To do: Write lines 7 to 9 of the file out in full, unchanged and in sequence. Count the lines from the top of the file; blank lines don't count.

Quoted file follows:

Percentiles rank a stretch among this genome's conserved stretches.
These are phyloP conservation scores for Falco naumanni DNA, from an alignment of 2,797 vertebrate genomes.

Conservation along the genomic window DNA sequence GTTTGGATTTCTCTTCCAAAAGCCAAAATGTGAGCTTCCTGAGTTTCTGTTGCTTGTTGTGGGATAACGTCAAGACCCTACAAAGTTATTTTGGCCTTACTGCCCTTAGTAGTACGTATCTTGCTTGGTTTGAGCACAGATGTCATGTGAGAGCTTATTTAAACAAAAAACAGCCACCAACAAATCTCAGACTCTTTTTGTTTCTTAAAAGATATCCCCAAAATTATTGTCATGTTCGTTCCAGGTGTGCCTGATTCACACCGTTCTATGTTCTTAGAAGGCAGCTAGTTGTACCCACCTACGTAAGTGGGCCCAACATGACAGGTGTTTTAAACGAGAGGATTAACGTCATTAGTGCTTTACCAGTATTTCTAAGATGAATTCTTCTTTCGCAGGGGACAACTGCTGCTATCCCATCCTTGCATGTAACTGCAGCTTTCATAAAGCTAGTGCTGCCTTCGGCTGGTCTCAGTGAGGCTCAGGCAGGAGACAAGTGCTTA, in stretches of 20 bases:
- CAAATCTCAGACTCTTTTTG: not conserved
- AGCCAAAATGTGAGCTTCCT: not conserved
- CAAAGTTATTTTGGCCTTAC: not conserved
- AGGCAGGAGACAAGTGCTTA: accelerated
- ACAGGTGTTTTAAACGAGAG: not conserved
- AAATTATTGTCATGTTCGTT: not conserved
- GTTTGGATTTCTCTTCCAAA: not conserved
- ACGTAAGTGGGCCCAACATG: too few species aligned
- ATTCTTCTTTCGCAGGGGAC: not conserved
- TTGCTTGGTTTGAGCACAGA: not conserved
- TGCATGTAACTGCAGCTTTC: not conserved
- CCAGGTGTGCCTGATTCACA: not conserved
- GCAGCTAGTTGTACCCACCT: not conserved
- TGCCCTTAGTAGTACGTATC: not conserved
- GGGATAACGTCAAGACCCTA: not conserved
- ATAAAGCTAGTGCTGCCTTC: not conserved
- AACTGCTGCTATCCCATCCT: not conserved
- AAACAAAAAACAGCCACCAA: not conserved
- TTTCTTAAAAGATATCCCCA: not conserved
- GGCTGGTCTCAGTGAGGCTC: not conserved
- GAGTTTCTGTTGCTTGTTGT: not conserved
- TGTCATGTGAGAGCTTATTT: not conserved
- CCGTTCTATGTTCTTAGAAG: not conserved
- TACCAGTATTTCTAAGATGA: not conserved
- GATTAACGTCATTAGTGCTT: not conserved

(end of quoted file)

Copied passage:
- AGGCAGGAGACAAGTGCTTA: accelerated
- ACAGGTGTTTTAAACGAGAG: not conserved
- AAATTATTGTCATGTTCGTT: not conserved